‘How to Listen to Jazz,’ by Ted Gioia (via SF Gate)

The title of jazz critic Ted Gioia’s new book, “How to Listen to Jazz,” has some strange implications. The phrase not only suggests that there is a correct way to listen to jazz, it also assumes that this skill can be acquired by reading a book. These claims may not be blatantly absurd, but there are good reasons to be skeptical.

Didn’t jazz do just fine before jazz critics came along? Didn’t those first benighted listeners manage to enjoy the music without the wisdom dispensed by a self-appointed priesthood of expert connoisseurs? And don’t critics have a professional incentive to mystify their subjects in order to justify the necessity of their explanations?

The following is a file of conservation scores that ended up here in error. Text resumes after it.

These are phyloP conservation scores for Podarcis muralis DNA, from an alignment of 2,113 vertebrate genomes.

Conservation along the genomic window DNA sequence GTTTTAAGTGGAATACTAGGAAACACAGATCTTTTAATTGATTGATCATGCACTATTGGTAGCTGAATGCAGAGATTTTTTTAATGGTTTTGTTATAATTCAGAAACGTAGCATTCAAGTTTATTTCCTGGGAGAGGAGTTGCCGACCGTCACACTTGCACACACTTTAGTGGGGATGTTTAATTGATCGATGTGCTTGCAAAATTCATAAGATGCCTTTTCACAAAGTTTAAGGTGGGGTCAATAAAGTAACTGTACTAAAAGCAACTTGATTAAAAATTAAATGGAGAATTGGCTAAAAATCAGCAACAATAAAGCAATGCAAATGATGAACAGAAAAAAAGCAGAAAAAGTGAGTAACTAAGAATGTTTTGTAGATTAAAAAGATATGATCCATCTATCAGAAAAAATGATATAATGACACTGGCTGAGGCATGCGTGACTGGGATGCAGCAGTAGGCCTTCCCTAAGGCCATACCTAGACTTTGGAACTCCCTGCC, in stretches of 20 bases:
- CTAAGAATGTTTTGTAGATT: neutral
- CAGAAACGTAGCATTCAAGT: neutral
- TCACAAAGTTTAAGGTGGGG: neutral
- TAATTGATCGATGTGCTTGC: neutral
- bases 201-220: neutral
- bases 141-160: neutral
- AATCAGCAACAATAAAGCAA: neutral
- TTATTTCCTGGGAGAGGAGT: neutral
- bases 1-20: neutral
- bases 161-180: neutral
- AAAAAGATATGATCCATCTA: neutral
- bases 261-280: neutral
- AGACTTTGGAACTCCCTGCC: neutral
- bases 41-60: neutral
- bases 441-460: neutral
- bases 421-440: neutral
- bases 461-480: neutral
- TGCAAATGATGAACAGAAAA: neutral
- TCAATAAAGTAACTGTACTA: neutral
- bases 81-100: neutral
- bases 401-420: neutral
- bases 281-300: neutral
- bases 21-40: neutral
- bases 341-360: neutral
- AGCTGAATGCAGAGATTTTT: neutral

It’s possible to answer yes to all of these questions and still believe that critics — whether of jazz, books or visual arts — still serve a valuable function. Art forms do flourish without critics, who, as a group, often exaggerate their importance. (The New York Times’ A.O. Scott recently wrote a book called “Better Living Through Criticism.”) 

But even if critics do not play such an exalted or essential role, they can plausibly aspire to the more modest ambition of deepening the pleasure and understanding of nonexperts in some artistic domain.

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